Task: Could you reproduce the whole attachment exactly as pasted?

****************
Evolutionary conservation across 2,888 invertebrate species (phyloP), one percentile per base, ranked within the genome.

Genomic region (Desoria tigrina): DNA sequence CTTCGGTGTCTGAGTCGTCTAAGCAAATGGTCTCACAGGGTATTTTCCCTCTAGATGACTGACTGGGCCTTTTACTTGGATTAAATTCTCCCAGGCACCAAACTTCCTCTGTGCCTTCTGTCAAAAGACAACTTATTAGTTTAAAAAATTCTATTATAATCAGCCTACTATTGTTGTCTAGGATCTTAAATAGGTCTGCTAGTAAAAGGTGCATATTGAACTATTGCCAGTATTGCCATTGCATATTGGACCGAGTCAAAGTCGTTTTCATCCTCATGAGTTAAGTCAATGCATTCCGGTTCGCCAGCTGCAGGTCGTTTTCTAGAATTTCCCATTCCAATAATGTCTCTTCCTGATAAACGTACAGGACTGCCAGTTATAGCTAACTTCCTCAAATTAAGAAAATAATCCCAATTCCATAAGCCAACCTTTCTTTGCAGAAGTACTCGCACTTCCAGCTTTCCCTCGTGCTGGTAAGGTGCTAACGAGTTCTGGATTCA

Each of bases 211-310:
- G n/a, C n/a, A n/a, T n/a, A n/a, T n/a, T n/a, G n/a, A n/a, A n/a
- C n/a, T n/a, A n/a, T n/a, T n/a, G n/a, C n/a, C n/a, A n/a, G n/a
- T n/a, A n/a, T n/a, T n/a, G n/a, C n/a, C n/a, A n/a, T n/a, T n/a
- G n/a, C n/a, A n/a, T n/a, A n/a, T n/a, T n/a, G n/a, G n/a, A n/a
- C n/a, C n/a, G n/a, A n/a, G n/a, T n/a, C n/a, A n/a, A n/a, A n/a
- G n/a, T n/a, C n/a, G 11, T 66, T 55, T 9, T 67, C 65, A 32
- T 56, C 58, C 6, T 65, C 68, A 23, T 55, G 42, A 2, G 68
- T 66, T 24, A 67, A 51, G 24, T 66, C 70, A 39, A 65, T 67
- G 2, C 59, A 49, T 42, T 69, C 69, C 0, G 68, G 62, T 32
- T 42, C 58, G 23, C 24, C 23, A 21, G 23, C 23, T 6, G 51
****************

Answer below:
Evolutionary conservation across 2,888 invertebrate species (phyloP), one percentile per base, ranked within the genome.

Genomic region (Desoria tigrina): DNA sequence CTTCGGTGTCTGAGTCGTCTAAGCAAATGGTCTCACAGGGTATTTTCCCTCTAGATGACTGACTGGGCCTTTTACTTGGATTAAATTCTCCCAGGCACCAAACTTCCTCTGTGCCTTCTGTCAAAAGACAACTTATTAGTTTAAAAAATTCTATTATAATCAGCCTACTATTGTTGTCTAGGATCTTAAATAGGTCTGCTAGTAAAAGGTGCATATTGAACTATTGCCAGTATTGCCATTGCATATTGGACCGAGTCAAAGTCGTTTTCATCCTCATGAGTTAAGTCAATGCATTCCGGTTCGCCAGCTGCAGGTCGTTTTCTAGAATTTCCCATTCCAATAATGTCTCTTCCTGATAAACGTACAGGACTGCCAGTTATAGCTAACTTCCTCAAATTAAGAAAATAATCCCAATTCCATAAGCCAACCTTTCTTTGCAGAAGTACTCGCACTTCCAGCTTTCCCTCGTGCTGGTAAGGTGCTAACGAGTTCTGGATTCA

Each of bases 211-310:
- G n/a, C n/a, A n/a, T n/a, A n/a, T n/a, T n/a, G n/a, A n/a, A n/a
- C n/a, T n/a, A n/a, T n/a, T n/a, G n/a, C n/a, C n/a, A n/a, G n/a
- T n/a, A n/a, T n/a, T n/a, G n/a, C n/a, C n/a, A n/a, T n/a, T n/a
- G n/a, C n/a, A n/a, T n/a, A n/a, T n/a, T n/a, G n/a, G n/a, A n/a
- C n/a, C n/a, G n/a, A n/a, G n/a, T n/a, C n/a, A n/a, A n/a, A n/a
- G n/a, T n/a, C n/a, G 11, T 66, T 55, T 9, T 67, C 65, A 32
- T 56, C 58, C 6, T 65, C 68, A 23, T 55, G 42, A 2, G 68
- T 66, T 24, A 67, A 51, G 24, T 66, C 70, A 39, A 65, T 67
- G 2, C 59, A 49, T 42, T 69, C 69, C 0, G 68, G 62, T 32
- T 42, C 58, G 23, C 24, C 23, A 21, G 23, C 23, T 6, G 51